News & Resources
Detoxifying palm oil
How European Union policy could remove deforestation and human rights violations from the palm oil trade with Indonesia
Palm oil is omnipresent in our lives due to its wide range of uses. It is also the focus of many campaigns because of the detrimental impacts its production has on forests and forest-dependent communities. These campaigns have convinced many governments and businesses that coherent action in needed. As one of the world’s biggest importers of palm oil, the European Union (EU) is a large part of the problem, but it could also be an important part of the solution. For example, around 60 per cent of all palm oil is produced in Indonesia, and much of it is imported to the EU. The EU and Indonesia should therefore deliver trade and development policies which ensure palm oil production respects indigenous peoples’ and community rights and doesn’t harm forests.
Worse than expected: Fears surround Indonesia’s draft job creation law
Indonesia has launched a new legal package that includes extreme attacks on Indigenous rights and environmental protections. The EU must respond.
What comes first with the EU-Vietnam trade deal, rights or ratification?
Guest Blog: Campaigner Lindsay Duffield explains some of the challenges ahead to make sure the EU-Vietnam trade agreement doesn‘t undermine human rights or climate change commitments.
Five EU forest trends to watch out for in 2020
In 2019, forests and forest peoples’ rights rose up the global political – and spiritual - agenda, and the EU made high profile commitments to protect forests abroad and at home as part of their European Green Deal. But will 2020 see such commitments turned into action? Here are five questions we hope to give positive answers to at the end of the year.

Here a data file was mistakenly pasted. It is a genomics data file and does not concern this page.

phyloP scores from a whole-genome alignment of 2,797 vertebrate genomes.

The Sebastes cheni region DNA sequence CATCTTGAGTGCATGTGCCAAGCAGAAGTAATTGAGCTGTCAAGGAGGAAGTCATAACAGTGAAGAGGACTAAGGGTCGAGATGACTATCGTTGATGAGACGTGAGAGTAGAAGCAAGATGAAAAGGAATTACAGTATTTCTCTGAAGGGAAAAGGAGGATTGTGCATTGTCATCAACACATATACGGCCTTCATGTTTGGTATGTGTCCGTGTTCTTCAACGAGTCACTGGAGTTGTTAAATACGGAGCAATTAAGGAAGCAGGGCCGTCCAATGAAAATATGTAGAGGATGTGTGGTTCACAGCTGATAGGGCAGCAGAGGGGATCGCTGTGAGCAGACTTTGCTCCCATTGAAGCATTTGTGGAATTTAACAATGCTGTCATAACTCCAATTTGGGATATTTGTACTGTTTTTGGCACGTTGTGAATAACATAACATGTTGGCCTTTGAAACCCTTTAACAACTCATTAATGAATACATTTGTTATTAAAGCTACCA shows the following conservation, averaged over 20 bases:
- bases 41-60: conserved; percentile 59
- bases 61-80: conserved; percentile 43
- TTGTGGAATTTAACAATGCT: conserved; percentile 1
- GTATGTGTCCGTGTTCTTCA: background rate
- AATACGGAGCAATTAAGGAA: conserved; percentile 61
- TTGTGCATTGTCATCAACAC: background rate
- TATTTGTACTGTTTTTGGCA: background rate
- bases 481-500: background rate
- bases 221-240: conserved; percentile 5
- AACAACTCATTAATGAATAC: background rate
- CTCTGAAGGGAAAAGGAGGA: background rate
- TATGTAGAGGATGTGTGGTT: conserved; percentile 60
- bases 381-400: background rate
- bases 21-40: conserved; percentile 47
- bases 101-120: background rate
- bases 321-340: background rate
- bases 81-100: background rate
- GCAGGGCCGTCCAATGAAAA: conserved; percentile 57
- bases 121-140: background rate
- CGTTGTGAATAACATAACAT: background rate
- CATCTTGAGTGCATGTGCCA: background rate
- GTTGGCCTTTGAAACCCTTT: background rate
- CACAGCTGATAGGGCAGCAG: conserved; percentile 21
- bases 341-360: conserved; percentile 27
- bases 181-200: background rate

Indonesian–EU palm oil trade and consumption
'Improving coherence of EU actions to avoid deforestation and human rights abuses'
The ‘Greenest’ Commission that Europe has ever seen?
How do the Commissioners-designate plan to protect forests and people and halt deforestation, both within and outside the EU? Fern follows the hearings.
The proposed Mercosur deal throws fuel on the Amazon fires
Hope remains: the deal can still be rejected, as a first step toward requiring that companies and consumers do better.
Europeans must face their own role in the destruction of the Amazon
Images of the Amazon burning have caused global alarm. They have also, say observers, triggered a response unparalleled in the history of the politics around climate change: the setting of international red lines on environmental destruction.
NGOs call for new laws to end the EU’s complicity in Amazon fires
Twenty-six NGOs, have urged European Institutions to end European complicity in the fires raging in the Amazon by passing tough new laws guaranteeing that products sold in the EU are free from deforestation and human rights abuses. The NGOs, which include Fern, Greenpeace, Friends of the Earth Europe, Global Witness, also outline how EU Member States have helped fuel the current crisis through their extensive imports of soy and beef.